I worried--does a regular Jenny at 40+ have the power to shape her own narrative, or is my exceptionally common name not only a symbol and reminder of my average unremarkableness, but a sort of self-fulfilling prophecy--that I am, fundamentally, Just Plain Jenny. And anyway, what's wrong with that?
Recently, on a sleepless night, I had the following insight: I have to reframe this. (Not this picture --this situation, this thought process).
What if I embraced the notion that the mayhem is not an obstacle on my creative journey, but is in fact the very fabric of the journey. That this mayhem is my creative life. That it's not just a byproduct of what I've chosen, but is truly, what I've chosen. That I spent a lot of years trying to do things--both career and family--in some prescribed way I thought I was supposed to do them, instead of doing exactly what I wanted to do the way I wanted to do it, and that's why I felt dis-integrated. That these things I love and give myself to aren't different and separate, but all one thing. I started to look for their interconnectedness in a conscious way. Big messy beauty. Holy hullabaloo. Sublime mayhem. Maybe when I wrap my head around that I'll finally be actually doing my own true joyful work.
So this website is about integration. And the blog itself IS an integration. (So meta. I know.)
Go to the BLOG page to find lots of essays under various headings...
I love my family first of all, of course. I love them more than anything--they're my greatest joy and my go-to source for everything heartwarming, harrowing and hilarious. (When elsewhere in these pages I imply that they have ruined my life and dashed all my artistic hopes, see above). For rumination on marriage and motherhood, click on FAMILY.
I love writing, and acting. Storytelling. You can read stuff about those things in ARTS.
I love yoga and fitness and exploring the relationship between physical life and creativity. I talk about those things in WELLNESS.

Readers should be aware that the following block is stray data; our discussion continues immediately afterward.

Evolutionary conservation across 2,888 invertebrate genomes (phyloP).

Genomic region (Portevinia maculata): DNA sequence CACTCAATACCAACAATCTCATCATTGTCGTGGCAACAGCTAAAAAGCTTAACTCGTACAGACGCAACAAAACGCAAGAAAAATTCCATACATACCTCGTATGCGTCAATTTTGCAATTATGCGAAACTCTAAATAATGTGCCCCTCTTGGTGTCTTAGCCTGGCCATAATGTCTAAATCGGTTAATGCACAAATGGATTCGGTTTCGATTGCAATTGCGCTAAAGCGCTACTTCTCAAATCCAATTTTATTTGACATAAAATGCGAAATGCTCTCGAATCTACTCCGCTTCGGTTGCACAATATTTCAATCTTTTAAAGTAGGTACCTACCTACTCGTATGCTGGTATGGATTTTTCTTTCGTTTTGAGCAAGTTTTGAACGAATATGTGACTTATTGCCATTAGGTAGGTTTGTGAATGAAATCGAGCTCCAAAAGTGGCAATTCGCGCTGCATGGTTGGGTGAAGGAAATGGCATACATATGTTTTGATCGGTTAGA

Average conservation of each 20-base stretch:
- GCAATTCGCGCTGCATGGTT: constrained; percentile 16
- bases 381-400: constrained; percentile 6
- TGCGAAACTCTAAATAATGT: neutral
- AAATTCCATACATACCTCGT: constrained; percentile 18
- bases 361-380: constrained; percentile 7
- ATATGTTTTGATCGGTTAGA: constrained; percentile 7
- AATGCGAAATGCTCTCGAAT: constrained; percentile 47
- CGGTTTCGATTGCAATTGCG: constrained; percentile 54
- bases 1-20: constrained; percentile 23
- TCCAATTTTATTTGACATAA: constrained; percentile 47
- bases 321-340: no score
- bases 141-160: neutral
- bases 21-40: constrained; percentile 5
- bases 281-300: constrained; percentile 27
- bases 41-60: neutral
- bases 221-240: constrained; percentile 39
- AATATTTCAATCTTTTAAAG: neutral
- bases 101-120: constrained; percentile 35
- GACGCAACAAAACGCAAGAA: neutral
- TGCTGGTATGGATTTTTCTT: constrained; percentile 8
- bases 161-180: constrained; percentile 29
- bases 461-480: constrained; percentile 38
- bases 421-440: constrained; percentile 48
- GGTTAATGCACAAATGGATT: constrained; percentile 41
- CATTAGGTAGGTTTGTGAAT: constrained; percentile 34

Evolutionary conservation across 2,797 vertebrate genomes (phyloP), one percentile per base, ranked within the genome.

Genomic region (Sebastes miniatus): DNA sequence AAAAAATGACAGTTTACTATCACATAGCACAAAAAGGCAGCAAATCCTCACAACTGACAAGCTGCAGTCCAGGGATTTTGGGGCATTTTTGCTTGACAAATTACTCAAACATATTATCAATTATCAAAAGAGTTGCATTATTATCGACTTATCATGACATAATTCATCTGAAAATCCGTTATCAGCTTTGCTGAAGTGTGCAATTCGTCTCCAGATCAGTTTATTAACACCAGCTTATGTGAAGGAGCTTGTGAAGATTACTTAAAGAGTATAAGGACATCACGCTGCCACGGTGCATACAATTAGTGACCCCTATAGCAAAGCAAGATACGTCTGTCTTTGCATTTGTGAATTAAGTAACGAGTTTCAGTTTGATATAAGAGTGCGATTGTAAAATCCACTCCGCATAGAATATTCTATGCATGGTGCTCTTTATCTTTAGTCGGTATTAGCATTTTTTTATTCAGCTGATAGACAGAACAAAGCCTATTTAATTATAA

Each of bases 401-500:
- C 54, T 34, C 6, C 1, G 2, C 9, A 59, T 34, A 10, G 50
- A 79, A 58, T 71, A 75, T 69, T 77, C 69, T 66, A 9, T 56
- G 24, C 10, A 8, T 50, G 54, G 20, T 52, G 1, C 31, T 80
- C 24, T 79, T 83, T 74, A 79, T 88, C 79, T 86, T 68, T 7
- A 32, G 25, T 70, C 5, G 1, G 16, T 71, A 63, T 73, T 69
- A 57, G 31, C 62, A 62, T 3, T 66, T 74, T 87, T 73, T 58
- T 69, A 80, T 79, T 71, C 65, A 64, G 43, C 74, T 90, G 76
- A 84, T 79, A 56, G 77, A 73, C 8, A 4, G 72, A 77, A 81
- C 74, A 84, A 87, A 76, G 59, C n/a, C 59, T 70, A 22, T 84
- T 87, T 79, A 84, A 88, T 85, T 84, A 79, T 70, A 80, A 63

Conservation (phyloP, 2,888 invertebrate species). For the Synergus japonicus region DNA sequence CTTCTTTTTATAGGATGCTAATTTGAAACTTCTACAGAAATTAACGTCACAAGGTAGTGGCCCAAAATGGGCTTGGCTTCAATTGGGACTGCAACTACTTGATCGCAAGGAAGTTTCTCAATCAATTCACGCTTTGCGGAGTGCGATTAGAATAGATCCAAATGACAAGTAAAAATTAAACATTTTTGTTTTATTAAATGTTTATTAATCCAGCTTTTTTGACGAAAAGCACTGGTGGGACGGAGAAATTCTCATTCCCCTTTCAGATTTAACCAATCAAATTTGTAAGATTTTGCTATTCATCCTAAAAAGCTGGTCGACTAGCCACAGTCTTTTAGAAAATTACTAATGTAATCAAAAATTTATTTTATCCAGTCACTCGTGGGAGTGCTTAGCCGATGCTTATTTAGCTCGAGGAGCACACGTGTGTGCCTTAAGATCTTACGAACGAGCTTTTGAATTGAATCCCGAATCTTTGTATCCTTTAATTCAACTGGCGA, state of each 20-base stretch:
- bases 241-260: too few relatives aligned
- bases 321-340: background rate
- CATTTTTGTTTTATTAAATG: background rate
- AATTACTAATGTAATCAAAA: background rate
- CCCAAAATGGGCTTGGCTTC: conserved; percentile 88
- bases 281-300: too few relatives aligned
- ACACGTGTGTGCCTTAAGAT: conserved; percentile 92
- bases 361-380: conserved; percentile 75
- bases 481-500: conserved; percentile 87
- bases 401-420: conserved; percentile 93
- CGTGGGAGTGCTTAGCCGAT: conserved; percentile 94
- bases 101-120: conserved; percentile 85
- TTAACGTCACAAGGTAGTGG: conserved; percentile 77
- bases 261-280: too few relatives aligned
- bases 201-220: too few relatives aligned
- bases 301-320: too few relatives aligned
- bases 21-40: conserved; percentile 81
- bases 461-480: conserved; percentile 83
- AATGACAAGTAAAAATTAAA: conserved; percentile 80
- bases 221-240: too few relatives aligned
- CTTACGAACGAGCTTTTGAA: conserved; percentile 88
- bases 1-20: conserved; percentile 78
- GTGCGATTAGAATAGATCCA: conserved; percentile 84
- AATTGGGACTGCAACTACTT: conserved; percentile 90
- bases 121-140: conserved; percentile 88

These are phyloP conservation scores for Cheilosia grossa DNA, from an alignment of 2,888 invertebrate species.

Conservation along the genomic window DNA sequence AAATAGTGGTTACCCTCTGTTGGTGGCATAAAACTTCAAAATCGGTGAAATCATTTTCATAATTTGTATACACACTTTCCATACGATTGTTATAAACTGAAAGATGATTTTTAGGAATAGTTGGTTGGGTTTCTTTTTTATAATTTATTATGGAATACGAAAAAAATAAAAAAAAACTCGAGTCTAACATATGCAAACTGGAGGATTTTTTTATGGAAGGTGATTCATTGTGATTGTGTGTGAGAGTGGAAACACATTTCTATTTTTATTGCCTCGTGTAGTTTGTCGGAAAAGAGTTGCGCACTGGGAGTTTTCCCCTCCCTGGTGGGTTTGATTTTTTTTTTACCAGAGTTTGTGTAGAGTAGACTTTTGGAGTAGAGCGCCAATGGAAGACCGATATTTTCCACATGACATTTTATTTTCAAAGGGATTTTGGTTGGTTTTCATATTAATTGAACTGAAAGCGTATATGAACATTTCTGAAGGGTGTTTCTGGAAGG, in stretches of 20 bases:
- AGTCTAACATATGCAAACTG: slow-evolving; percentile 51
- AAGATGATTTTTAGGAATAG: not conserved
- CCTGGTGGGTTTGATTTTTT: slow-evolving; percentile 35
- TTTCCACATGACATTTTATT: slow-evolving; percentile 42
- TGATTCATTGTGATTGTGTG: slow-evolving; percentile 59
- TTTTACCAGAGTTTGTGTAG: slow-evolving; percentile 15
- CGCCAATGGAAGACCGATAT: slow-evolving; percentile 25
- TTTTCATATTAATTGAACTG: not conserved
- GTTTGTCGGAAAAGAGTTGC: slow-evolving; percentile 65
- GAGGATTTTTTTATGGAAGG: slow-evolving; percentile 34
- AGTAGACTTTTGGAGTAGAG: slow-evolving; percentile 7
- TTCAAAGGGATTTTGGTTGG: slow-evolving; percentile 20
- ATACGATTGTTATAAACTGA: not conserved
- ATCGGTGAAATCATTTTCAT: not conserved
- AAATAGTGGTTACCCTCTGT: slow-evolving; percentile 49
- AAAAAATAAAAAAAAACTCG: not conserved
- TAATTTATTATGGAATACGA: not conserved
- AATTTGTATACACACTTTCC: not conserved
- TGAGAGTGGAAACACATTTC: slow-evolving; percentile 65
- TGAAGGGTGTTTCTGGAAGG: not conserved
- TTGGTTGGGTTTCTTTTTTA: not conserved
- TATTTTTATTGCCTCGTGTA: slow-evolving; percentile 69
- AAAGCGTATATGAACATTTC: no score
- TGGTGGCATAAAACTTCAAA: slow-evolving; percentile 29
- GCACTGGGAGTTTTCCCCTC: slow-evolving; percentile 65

I love fiddling around with the placement of various objets in my home, and trying to make it feel expressive on a budget. I also spend a borderline unseemly amount of time figuring out what to wear, and why it matters, which is a little weird because I pretty much wear the same thing every day... but then, nuance makes all the difference. And by nuance I mean, shoes. And jewelry. Go here for essays and ideas about STYLE.
In the SPIRIT section, you'll find thoughts on faith, skepticism, everyday transcendence, and Divine Mystery.
Finally, you can read about how all these things started to mesh and make sense one summer when I found myself transported--almost magically--to Topanga Canyon for a month with my family, my running shoes, my notebook and pen. And how that summer turned into several. And how the physical/spiritual/artistic practice I engaged in over those summers became the focus of the blog, and ultimately, the heart of all my work, so it's got its own tab, SUMMER | unscripted.
Largely due to those summers in the canyon, I'm a tireless ambassador of the vital link between physical life and creativity. Click on the YOGA tab in the menu to learn about my many programs of Yoga for the Creative Life. And my programs especially for women, Mamaskara.
Embrace your chaos. Tell your story.
Yours in regular Jennyness -
*If you didn't answer 867-5309 on the pop quiz... Well, I don't know whether to be disappointed in you or deeply grateful.
"Joy is the essence of success." - Yogi Tea bag tag
All text and images, except where credited, © Jenny Sheffer Stevens and The Regular Jenny, 2015-2020 . All rights reserved.